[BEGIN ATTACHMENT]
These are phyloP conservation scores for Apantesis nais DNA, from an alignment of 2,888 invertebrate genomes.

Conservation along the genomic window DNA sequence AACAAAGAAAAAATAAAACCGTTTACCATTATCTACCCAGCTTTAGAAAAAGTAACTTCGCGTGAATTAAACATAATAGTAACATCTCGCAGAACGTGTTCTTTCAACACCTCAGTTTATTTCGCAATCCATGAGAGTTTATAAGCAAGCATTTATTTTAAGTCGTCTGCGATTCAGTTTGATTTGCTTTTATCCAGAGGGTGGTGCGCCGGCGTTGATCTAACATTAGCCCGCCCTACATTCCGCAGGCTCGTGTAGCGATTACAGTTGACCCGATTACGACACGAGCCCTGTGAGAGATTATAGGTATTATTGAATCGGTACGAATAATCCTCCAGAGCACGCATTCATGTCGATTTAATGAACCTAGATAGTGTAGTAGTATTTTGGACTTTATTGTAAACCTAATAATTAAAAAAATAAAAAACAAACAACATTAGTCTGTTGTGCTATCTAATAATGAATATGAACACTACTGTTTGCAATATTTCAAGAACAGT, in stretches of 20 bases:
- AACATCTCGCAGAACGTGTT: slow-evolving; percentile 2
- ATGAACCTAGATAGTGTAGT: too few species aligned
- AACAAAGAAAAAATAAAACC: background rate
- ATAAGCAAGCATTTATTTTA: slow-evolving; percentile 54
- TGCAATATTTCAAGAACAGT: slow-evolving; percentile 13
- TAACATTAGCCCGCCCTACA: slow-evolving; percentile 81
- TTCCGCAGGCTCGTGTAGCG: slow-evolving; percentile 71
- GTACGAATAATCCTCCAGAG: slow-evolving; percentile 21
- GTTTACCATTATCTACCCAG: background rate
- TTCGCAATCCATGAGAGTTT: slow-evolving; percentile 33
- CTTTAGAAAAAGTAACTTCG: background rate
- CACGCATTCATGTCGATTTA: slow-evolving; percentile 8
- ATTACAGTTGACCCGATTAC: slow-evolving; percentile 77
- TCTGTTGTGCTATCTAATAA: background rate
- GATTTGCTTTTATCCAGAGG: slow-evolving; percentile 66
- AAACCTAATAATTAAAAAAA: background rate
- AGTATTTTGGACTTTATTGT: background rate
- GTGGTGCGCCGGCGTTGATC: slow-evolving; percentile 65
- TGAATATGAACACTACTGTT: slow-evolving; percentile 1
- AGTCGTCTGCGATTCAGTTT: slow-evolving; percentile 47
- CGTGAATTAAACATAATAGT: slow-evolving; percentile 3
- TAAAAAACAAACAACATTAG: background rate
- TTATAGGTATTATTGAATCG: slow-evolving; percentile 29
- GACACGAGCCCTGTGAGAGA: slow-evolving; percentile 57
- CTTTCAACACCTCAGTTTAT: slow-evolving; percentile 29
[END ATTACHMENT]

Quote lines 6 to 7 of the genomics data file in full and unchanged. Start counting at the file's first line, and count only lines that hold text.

- ATAAGCAAGCATTTATTTTA: slow-evolving; percentile 54
- TGCAATATTTCAAGAACAGT: slow-evolving; percentile 13